Bulldogs’ comeback falls short against LSU

When Georgia star Kentavious Caldwell-Pope was on the podium for the postgame news conference and interviews at Bridgestone Arena on Thursday afternoon, he appeared to be his usual reserved, soft-spoken self. But that apparently wasn’t the case in the minutes immediately following the Bulldogs’ 68-63 loss to LSU.

Caldwell-Pope was described as “very emotional” during the 10-minute cooling-off period in the team’s locker room. And who could blame him? The SEC’s reigning player of the year had done almost everything possible to bring the Bulldogs back from a 23-point deficit against LSU in the SEC tournament. And he almost pulled it off.

When his long 3-point attempt bounced off the rim and into LSU hands with 10 seconds to play, Georgia remained three points behind. The Tigers drew a final foul with 6.3 seconds to go and closed out the game from the free-throw line to send the Bulldogs packing for home with a 15-17 final record.

“He went through some emotional things …,” forward Nemanja Djurisic said. “He fought very, very hard to get us back the lead. I think this game kind of hit him a little bit. He really fought. He’s a great team player, and this game really hurt him a lot.”

Caldwell-Pope finished with a career-high 32 points. Twenty-five of those came in the second half. He also hauled in 13 rebounds to record his seventh double-double of the season.

“A great competitor,” Georgia coach Mark Fox said. “He embodies what an athlete should be. He competes with the heart of a lion and just really plays his heart out. … He tried to lead his team back and made a lot of admirable plays.”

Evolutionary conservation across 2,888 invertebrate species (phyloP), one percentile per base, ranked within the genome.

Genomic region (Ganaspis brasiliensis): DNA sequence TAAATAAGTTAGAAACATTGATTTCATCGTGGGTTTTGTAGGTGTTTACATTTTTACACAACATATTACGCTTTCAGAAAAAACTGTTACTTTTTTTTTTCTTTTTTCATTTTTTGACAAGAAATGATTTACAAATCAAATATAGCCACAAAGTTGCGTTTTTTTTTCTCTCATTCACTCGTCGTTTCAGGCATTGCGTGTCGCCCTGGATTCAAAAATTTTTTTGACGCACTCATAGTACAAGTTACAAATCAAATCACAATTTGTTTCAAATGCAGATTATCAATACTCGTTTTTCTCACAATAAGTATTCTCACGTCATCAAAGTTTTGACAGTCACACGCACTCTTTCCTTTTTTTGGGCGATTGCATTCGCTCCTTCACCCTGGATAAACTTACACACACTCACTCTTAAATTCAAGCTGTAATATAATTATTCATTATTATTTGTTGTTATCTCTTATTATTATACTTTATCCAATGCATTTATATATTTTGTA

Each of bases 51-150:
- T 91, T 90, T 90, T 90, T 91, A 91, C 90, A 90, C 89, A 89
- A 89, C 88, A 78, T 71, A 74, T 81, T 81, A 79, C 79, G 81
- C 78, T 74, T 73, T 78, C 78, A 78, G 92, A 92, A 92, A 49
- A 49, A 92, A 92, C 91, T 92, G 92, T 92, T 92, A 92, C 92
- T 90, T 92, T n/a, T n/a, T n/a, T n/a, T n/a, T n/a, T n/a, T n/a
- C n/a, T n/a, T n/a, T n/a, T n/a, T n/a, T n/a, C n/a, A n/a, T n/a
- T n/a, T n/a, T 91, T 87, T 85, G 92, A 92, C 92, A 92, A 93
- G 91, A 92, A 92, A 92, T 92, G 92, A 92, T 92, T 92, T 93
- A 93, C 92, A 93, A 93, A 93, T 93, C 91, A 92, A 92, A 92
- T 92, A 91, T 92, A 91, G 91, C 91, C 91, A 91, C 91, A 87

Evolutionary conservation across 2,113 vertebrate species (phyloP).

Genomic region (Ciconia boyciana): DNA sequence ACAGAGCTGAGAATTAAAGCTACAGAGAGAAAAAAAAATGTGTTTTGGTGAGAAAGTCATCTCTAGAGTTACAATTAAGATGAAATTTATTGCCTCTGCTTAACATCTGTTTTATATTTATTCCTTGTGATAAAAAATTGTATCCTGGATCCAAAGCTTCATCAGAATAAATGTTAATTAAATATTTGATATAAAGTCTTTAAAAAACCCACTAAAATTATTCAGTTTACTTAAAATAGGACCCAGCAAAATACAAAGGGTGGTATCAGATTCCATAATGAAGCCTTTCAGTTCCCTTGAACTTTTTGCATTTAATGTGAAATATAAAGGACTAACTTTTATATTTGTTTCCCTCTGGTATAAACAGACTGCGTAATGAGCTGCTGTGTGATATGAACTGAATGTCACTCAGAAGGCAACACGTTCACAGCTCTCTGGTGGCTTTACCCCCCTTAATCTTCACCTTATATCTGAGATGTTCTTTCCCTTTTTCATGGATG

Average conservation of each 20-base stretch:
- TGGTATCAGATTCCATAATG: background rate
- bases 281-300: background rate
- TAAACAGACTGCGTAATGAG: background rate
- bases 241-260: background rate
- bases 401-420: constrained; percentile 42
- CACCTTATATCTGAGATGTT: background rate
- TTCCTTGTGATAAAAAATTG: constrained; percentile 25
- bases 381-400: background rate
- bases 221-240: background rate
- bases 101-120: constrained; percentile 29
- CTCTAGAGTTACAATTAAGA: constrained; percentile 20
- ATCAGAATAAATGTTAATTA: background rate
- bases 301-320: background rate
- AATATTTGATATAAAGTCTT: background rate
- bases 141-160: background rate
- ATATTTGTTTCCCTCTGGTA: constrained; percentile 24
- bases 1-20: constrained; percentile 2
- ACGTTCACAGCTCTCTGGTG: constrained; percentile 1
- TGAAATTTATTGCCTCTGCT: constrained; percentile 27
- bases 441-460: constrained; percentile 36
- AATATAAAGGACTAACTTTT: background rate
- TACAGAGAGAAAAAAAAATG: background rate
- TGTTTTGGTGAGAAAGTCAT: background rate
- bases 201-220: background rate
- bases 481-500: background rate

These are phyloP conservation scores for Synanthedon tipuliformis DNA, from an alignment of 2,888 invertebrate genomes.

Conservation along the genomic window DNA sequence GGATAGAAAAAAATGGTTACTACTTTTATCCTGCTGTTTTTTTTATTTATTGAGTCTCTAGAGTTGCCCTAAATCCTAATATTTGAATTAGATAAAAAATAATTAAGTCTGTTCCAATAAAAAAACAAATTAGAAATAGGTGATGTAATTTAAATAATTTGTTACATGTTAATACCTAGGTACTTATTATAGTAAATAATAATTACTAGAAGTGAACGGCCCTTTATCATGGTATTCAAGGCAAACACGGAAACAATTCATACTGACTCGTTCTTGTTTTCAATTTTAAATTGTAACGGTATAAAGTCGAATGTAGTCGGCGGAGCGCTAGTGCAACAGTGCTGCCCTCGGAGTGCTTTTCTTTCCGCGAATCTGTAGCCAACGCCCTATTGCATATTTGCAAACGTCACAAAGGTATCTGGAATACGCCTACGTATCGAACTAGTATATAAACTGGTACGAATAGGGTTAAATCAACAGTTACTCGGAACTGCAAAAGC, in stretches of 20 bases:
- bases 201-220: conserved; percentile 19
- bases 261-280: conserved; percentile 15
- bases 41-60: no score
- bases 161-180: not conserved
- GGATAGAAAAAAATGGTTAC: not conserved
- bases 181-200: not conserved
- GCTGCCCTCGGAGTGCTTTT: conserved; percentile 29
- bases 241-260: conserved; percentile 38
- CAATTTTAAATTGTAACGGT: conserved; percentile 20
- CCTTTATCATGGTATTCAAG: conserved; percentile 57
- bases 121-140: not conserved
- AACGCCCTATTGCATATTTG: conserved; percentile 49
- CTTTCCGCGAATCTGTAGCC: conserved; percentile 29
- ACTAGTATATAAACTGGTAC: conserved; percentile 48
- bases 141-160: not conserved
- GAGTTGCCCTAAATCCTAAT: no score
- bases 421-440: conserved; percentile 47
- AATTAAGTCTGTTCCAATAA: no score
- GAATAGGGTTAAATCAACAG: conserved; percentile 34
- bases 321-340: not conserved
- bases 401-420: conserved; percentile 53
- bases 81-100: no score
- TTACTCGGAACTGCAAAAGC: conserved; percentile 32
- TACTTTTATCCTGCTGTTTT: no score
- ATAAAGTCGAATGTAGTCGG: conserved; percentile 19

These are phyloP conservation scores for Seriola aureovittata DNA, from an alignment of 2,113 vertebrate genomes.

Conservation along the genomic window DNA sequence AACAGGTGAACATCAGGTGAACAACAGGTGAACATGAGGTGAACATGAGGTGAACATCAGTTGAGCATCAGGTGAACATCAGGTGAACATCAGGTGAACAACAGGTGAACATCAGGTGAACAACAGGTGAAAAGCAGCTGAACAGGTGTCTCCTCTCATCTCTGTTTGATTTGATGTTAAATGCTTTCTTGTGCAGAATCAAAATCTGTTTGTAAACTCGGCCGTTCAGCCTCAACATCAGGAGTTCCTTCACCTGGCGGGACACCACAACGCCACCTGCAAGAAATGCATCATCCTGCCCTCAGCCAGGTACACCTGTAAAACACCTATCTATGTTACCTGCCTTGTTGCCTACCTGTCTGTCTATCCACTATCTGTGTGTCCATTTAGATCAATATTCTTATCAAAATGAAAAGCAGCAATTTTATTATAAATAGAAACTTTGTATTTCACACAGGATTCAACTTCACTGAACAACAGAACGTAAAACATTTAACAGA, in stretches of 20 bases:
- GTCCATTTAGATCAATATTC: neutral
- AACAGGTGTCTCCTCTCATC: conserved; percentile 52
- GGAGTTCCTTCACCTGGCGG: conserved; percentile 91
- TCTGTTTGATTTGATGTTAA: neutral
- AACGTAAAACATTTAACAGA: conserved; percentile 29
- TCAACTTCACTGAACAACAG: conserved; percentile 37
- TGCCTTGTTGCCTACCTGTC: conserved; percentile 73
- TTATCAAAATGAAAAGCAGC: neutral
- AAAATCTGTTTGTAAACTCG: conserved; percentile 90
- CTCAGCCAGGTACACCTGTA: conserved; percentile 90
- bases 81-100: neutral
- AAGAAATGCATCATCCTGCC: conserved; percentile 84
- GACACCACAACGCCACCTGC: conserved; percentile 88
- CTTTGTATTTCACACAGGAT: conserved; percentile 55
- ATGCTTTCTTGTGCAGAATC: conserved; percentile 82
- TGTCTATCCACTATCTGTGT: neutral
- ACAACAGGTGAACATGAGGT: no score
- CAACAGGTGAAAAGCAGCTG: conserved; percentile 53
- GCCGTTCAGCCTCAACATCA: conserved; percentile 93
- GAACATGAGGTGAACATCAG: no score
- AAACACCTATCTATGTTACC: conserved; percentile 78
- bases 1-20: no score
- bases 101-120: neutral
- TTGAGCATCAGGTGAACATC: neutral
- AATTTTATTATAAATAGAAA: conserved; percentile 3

But Caldwell-Pope couldn’t make the last one, and that hurt him the most. After LSU’s Johnny O’Bryant missed two foul shots, Georgia called its final timeout of the game with 21.8 seconds remaining to set up a final play. The Bulldogs partially got what they wanted. That is, the ball ended up in Caldwell-Pope’s hands. But the last shot was a deep 3-pointer from well behind the arc.

“We were trying to either get a quick 2 or a quick 3,” Caldwell-Pope said. “We had to take what we had. It wasn’t a bad look; it wasn’t a good look. I had to create enough space to get the shot off, and it was a great contest.”

Said Fox: “We had a play where we give him a couple of options to score the ball, and he took the jump shot. He’s earned the right to take whatever shot he wants.”

But that’s not where the game was lost. That came in the first 18 minutes, which was enough time for the Bulldogs to fall behind 39-16. Georgia trailed by 20 at halftime.

“We just came out of the gate real slow,” Caldwell-Pope said. “We were being pushed around, ‘out-physicaled.’ We just let them do that.

Fox couldn’t explain the lethargic start.

“We practiced very well this week,” he said. “I thought we had good focus and preparation. We thought we had good energy when they showed up for breakfast today.”

As it is, the ninth-seeded Tigers (19-11) will advance to play No. 1 Florida (24-6) in the quarterfinals Friday. The Bulldogs defeated LSU 68-57 on Jan. 19 in Athens.

Credit Shavon Coleman for much of the Tigers’ success Thursday. The junior wingman came in with a 10.2 scoring average and had shot 25 percent from 3-point range. But playing against Georgia’s power forwards, he was 4-of-5 from beyond the arc and finished with a team-best 24 points.

Andre Stringer scored 16 points, including a comeback-thwarting 3-pointer as the shot clock expired with 33 seconds remaining, and O’Bryant added 12 points and 12 rebounds.

Freshman Charles Mann scored 15 points and had five assists for the Bulldogs, and Djurisic had 10 rebounds but only two points, on 1-of-9 shooting.

“Every loss hurts, but this one is tough,” Mann said. “To end the season, to know that we could have won, there’s just nothing we can do now. We just have to get ready for next year and try to get better.”

Said Djurisic: “I knew we were going to give a great effort in the second half. We weren’t going to walk away from the game losing by 15 or 20 points. I just give credit to every one for playing very hard and to Kentavious giving us a spark.”

Now the Bulldogs will have to wait to see whether Caldwell-Pope returns for another season. He must decide over the next two weeks whether to enter the NBA draft.

“That’s not even on my mind right now,” he said.

No, defeat was all Caldwell-Pope could think about Thursday.